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Nationally, the Jewish Council for Public Affairs has also taken the battle to Washington. The council, an umbrella organization of local Jewish community relations councils nationwide, hosted a Capitol Hill briefing on October 30 on the faith community’s role in bringing to light the “human impact of Detroit bankruptcy.”
In an opinion piece published a day earlier in The Hill, a news publication for inside-the-beltway politicos, the JCPA’s president, Rabbi Steve Gutow, wrote that most in the faith community believe in “protecting those who have worked hard for a secure future from falling into poverty.” He said it is a position “inspired by universally held traditions of social justice.”
The Capitol Hill briefing, attended mainly by congressional staff members, focused on the joint efforts of Jewish and Christian congregations in Detroit and its suburbs to help the city find its way out. Describing Detroit as the “poster child for every urban ill imaginable,” Bishop Edgar Vann of Second Ebenezer Church read out a list of figures illustrating the city’s plight: Fifty percent of street lights in Detroit are out of order; more than 70,000 houses and buildings stand abandoned, and only one in four residents is employed.
Rep. Sander Levin, a Jewish Democrat from Michigan whose family has been deeply involved in Detroit politics, said at the event, “If you miss the human dimension of Detroit’s bankruptcy, you miss a vital link.”
The JCPA has been one of the Jewish community’s leading voices on social justice issues. But in the past the organization took a cautious approach to issues that could have a negative effect on major donors from the business community. Nevertheless, Gutow said, employee rights in Detroit were “not complicated for JCPA.” Gutow said he had not gotten “any pushback” from donors on this issue.
On a practical level, it is unclear how significant the Jewish community’s contribution can be to Detroit’s pension rights battle. “There’s not a lot the Jewish community can do about it in a formal sense,” said Andy Levin, who is also the son of Sander Levin. But Gutow said, “Even judges need to listen to what is going on around them.”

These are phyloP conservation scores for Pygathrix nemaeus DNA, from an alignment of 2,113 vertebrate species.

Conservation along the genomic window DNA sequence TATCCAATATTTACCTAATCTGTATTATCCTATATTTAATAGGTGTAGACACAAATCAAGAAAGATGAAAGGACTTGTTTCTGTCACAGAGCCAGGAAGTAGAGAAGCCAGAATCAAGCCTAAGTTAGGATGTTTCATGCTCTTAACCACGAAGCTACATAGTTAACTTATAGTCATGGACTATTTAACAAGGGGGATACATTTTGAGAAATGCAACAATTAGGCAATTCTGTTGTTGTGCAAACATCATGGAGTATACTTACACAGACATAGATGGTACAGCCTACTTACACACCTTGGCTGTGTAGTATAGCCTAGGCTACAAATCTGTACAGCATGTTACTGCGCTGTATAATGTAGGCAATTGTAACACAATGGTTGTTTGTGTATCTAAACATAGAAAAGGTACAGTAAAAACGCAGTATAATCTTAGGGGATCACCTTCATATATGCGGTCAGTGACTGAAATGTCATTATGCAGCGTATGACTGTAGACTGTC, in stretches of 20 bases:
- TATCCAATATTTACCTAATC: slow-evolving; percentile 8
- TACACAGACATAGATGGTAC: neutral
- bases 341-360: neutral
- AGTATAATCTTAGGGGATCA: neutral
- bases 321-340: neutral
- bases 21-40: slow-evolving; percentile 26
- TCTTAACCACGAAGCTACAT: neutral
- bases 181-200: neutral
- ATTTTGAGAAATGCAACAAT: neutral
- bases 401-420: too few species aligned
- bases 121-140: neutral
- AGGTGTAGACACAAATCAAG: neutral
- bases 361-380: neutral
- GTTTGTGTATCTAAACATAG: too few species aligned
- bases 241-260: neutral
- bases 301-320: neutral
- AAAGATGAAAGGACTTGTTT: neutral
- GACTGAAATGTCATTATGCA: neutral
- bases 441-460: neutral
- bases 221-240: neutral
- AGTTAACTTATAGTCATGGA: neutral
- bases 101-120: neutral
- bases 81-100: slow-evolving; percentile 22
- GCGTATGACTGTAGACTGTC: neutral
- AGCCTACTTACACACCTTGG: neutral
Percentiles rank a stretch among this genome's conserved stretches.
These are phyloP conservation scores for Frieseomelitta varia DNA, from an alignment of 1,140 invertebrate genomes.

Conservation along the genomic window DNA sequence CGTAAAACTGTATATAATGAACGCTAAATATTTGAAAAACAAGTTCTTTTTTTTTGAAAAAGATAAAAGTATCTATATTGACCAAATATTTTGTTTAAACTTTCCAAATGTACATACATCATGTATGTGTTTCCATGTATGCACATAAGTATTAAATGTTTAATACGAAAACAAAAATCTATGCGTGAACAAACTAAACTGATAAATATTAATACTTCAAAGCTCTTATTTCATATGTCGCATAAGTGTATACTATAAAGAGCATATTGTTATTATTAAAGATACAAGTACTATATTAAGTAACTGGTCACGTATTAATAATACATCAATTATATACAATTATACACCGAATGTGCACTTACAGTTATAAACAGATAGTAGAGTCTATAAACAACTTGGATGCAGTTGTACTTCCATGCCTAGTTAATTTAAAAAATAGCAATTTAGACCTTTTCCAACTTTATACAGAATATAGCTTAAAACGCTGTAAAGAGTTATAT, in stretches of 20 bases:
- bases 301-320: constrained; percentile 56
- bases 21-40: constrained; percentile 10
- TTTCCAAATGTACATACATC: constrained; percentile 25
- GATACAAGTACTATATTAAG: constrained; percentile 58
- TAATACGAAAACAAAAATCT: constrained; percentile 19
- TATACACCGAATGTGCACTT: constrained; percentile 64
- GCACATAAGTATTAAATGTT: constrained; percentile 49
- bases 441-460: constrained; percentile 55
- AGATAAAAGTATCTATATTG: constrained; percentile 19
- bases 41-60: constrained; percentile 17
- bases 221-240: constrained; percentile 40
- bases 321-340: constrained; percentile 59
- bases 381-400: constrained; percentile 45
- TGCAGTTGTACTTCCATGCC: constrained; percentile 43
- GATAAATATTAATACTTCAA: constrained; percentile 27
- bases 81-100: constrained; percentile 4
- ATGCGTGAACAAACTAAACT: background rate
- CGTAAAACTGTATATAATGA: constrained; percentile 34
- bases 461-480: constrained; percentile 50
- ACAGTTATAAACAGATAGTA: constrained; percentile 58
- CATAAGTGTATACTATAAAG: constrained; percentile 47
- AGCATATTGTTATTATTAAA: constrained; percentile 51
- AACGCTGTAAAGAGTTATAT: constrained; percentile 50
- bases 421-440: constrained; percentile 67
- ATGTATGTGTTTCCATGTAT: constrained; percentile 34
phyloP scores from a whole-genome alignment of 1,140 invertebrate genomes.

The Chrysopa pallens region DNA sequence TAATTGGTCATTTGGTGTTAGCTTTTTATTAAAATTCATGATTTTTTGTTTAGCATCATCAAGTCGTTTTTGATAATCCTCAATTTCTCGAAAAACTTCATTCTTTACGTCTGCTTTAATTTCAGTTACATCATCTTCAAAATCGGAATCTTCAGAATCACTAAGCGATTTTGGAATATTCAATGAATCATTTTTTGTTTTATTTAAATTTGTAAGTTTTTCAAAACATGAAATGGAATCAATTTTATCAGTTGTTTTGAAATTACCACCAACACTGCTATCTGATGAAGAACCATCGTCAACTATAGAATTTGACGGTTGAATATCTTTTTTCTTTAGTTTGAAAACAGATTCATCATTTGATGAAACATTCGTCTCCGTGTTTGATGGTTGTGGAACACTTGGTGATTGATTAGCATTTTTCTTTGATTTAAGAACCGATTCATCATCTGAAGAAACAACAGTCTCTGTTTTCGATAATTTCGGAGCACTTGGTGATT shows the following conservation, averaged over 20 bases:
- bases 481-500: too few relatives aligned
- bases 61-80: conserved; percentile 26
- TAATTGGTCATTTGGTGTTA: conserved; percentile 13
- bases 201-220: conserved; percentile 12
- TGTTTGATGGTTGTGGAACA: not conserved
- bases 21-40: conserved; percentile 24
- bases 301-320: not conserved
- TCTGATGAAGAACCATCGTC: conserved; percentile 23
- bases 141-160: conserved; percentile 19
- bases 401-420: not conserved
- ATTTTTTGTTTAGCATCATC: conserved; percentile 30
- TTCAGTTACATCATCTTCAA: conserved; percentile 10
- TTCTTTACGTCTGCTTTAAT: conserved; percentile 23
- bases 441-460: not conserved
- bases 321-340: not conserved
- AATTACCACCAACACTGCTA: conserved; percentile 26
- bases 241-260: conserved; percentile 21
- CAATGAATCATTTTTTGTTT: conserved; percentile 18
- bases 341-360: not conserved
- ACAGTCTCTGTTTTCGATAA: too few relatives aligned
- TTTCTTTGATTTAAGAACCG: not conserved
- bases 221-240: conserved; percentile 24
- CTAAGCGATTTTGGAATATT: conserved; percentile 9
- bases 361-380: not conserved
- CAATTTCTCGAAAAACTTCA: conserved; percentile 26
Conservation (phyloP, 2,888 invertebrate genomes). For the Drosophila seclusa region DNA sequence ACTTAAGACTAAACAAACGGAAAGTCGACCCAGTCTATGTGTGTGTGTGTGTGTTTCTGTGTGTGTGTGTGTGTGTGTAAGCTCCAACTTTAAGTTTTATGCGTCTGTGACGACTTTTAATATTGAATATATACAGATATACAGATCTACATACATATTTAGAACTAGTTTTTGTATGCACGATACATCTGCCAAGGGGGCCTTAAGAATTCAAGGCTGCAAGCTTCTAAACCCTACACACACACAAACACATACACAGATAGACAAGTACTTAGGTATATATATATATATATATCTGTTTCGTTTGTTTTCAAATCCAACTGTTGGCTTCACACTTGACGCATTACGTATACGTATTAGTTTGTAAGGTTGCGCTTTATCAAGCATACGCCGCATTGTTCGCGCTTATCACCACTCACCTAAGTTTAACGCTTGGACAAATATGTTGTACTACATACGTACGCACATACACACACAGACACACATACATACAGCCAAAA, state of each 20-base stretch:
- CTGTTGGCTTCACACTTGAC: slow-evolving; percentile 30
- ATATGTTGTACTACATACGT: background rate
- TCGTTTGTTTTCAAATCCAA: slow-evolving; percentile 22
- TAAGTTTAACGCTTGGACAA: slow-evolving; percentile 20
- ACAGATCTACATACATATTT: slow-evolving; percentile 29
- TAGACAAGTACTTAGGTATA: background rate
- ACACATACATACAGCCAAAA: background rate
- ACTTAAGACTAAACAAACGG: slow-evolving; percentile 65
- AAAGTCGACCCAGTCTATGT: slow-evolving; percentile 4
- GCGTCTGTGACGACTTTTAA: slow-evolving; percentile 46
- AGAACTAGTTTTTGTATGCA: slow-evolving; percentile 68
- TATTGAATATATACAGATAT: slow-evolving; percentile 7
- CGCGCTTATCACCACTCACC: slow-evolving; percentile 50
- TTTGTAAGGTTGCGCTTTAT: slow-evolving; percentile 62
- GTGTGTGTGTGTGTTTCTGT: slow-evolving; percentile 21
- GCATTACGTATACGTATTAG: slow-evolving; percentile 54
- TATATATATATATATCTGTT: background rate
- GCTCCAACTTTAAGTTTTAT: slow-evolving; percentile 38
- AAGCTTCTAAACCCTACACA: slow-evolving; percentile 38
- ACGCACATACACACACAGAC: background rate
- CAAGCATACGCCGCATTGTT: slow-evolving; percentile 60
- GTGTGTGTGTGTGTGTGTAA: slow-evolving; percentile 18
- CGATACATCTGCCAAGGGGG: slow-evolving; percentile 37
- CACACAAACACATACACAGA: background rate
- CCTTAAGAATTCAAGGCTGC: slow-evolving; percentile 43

Beyond expressing concern, much of the Jewish activity on the ground has been focused on joining forces with other religious groups to address some of the city’s most acute problems. Rabbi Joseph Krakoff of Congregation Shaarey Zedek, in the Detroit suburb of Southfield, Mich., has been working with Vann and other religious communities to combat illiteracy and to offer heated shelters for those in need. “The value of tikkun olam [repairing the world] is an important Jewish value. and a lot of what we are doing comes from that,” Krakoff said.
Years ago, Shaarey Zedek was located in Detroit; this was before it moved to the suburbs, following the mass migration of Jews out of the city. Prior to that mass migration, Jews had long played a central role in the city’s development. Besides the Levin family, Max Fisher, a central figure in American Jewish philanthropy for decades, was prominent among those who worked to rebuild Detroit’s core following race riots in 1967. Krakoff said that even after Shaarey Zedek moved to the suburbs, the synagogue maintained a strong connection with the inner city.
In recent years, Detroit has seen an increase in young Jewish residents moving back to the city from the suburbs. A driving force behind this movement is local Jewish businessman Dan Gilbert, who has invested millions in revitalizing downtown Detroit, making it attractive for middle-class residents once again.
Andy Levin brings a different approach to Jewish activism in Detroit. Project Micah, which he heads, is now hiring a rabbi who will serve part time as the religious leader of the Reconstructionist Congregation T’chiyah and part time as a community organizer at the city’s Harriet Tubman Center. The center’s mission is to advance equality in the city, mainly through training programs and internships.
The idea, Levin explained, is to bring together synagogue work and interfaith grassroots activity to promote programs in Detroit such as mass transit, community gardens development and education.
“The Jewish community is so disproportionately generous in helping people in need,” Andy Levin said. “However, in terms of our houses of worship engaging in social justice activity — not so much.”